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Main Menu -> SALTS -> SALTS 2011 Summer Programme -> 2011 Trip 1 - Pacific Swift

2011 Trip 1 - Pacific Swift

Log of Pacific Swift

June 21st 2011 @ 12:00
48°25'45.84 N 123°22'22.80 W

Speed 1010

Ship's Log:
In Port


July 2nd 2011 @ 18:00
49°57'0.00 N 124°46'44.40 W

Ship's Log:
Yesterday marked the beginning of the 2011 summer sailing season aboard the Pacific Swift. By 1100 the sun was shining as were the faces of the 28 trainees waiting to board. The vast majority of the trainees are joining us for the first time and hailing from such far flung ports as Denver and the Mexican Baja. After a safety orientation lines were slipped at 1430 and we waved farewell to a festive Victoria Harbour festooned for Canada day celebrations.  The seas were glassy while we motored north towards Active Pass, catching a fleeting glimpse of orcas before slipping towards the Strait of Georgia. Sun-kissed mountains glowing red, orange and violet looked down on the still gentle sea as we shaped a course northward for Desolation Sound. Passing Vancouver distant bursts of red and white marked the firework celebrations of Canada Day. The night passed gently beneath a blanket of stars with trainees providing a sure hand at the helm. Sunrise brought a building southeast wind tempting us to set sail for the first time. Courses, mainsail, square top and maintop were spread aloft and the Swift tumbled northward at a happy 6 knots. The wind bade us farewell off Powell River and we motored the rest of the way to Savary Island, the gateway to Desolation Sound. Everyone turned to with goodwill to the work of handling sail and several trainees made forays aloft to tend to the topsails. Our anchor settled into the sands of Savary at 1300 and dories were quickly launched to take advantage of low water on the nearby sandy beaches. A rousing game of soccer and frisbee was enjoyed while bald eagles fished in the shallows nearby. Back aboard now for lasagna and the prospect of a quiet night at anchor. All are well and settling in comfortably.


Observations:
anchored, cloudy
July 3rd 2011 @ 18:00
50°7'32.52 N 124°41'49.20 W

Ship's Log:
A quiet night at anchor found everyone feeling rejuvenated by morning. The last of the clouds which brought evening rain were making their way south by breakfast.  By 0900 dishes were done and all hands called on deck to set full sail and beat upwind for the sunny skies and snow capped peaks of Desolation Sound. The juniors had a great sailing lesson as we used the swift to demonstrate various points of sail and maneuvers. The lesson was almost finished when three orcas surfaced close off the starboard quarter and wished us a warm welcome to summer in the sound. A stubborn ebb current and lighter winds forced us to lower sail around noon and cruise to Tenedos Bay. Desolation Sound continues to argue against itīs name presenting spectacular views of towering pyramidal peaks and densely wooded hills rising out of the teal sea. Most inviting indeed. We anchored beneath sheer cliffs that dwarf the Swift and challenge the tenacious arbutus trees. Dories put off by 1500 sound in a quest for fresh water.  Solace was found in Unwin Lake and a refreshing dip in her tepid waters soothed body and soul. The warmth of the sun kept smiles on peoples faces all day even between bites of chicken burgers for dinner.  Last night everyone drew names for secret friends and enjoyed a good mugup of games and song.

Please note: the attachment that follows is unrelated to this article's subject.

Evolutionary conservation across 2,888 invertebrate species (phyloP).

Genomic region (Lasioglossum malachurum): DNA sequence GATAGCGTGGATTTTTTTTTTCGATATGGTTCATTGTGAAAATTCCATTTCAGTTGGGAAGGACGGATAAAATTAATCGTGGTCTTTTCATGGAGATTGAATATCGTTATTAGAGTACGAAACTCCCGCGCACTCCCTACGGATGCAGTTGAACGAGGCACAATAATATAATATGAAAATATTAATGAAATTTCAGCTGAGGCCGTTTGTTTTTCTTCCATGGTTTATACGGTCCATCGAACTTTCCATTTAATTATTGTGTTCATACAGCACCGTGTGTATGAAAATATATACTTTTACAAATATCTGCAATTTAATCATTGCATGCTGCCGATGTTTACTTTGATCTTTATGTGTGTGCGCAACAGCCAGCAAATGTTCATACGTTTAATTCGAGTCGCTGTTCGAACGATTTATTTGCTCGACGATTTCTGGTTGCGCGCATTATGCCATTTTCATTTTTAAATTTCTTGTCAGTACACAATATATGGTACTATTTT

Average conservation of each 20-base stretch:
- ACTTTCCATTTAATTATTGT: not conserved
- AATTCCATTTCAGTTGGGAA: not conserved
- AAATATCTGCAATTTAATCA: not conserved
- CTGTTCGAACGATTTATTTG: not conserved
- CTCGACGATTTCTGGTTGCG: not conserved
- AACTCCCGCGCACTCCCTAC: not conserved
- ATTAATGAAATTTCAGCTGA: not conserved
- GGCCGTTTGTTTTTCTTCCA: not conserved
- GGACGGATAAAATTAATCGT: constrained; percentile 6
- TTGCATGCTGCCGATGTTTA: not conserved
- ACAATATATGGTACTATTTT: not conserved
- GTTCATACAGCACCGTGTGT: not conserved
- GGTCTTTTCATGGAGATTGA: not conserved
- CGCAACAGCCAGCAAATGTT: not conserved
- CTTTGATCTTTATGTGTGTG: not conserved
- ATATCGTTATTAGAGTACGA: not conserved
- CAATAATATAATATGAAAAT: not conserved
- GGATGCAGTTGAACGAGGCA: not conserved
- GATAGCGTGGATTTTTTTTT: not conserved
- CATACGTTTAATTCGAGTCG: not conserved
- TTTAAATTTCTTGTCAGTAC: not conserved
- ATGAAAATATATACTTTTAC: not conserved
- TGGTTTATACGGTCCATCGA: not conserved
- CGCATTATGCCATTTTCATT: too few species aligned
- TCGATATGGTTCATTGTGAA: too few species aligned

Observations:
anchored, clear, clean, calm
July 5th 2011 @ 11:55
50°1'39.00 N 124°58'26.40 W

Ship's Log:
We have enjoyed a wonderful few days up in Desolation Sound with the views and experiences continuing to improve. Yesterday we departed Tenedos Bay using the manual anchor winch. It was a task that took a big effort and Iīm pleased to report that it was masterfully done with high spirits. The mountainous scenery was inspiring as we  sailed gently to Teakerne Arm. Life aboard is comfortable, everyone happily engaging in lessons, watch duties and jovial comaradrie. Teakerne Arm boasts a beautiful waterfall that plunges straight into the ocean nestled between sheer cliffs. With trainees commanding the dories to the base of the falls we set off for a brisk shower. Nothing can describe the delight of being pummeled by a waterfall while watching the ship anchored close by. We spent the evening rafted to the grace and shared in games and singing. This morning we hiked to Cassel Lake, the source of the falls, to enjoy another fresh water dip and complete some swim tests. The rest of the day was spent under full sail beating our way south in a warm breeze and blazing sun. The frequent tacking allowed the trainees to really take over the handling of their ship and gain confidence and understanding of handling a big ship under sail. The mountains seemed to have grown taller stretching impossibly to the sky and shaking free their snowy mantles. We are anchored now off the coast of Cortes Island looking forward to playing on the ships rope swing after dishes. The community aboard is growing well together with everyone seeming relaxed and enjoying growing friendships.